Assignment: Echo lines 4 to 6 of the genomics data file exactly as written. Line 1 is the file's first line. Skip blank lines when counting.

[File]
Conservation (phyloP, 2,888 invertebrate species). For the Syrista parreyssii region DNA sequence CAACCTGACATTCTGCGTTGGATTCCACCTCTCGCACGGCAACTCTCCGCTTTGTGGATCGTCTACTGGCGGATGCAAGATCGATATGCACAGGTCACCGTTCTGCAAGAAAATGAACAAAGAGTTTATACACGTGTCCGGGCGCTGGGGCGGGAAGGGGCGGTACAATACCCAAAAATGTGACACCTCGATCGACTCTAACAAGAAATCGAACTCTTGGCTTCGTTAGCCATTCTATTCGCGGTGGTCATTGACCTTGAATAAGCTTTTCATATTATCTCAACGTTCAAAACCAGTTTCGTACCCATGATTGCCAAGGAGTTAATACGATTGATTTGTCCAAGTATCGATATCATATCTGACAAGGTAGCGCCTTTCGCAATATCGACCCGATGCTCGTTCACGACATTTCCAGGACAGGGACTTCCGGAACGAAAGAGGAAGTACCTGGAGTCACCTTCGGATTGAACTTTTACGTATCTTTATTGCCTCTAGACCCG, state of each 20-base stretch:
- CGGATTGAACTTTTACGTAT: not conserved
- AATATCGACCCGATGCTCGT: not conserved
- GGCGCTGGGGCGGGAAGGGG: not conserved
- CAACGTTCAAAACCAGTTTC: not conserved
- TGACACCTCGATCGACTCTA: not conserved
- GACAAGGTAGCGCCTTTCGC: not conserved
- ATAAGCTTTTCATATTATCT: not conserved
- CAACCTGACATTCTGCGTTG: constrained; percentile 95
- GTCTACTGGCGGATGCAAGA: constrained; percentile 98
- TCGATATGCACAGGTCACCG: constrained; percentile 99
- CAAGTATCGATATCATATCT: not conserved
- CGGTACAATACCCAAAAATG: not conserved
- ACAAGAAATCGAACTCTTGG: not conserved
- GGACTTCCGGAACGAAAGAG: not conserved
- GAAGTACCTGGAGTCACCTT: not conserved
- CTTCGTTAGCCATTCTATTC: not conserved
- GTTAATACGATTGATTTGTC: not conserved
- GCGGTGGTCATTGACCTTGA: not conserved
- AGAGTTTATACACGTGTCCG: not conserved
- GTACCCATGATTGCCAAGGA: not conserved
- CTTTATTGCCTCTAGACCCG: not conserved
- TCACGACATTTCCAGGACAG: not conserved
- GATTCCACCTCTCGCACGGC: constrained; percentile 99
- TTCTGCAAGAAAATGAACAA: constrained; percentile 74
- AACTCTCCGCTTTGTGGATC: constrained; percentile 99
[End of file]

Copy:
- GGCGCTGGGGCGGGAAGGGG: not conserved
- CAACGTTCAAAACCAGTTTC: not conserved
- TGACACCTCGATCGACTCTA: not conserved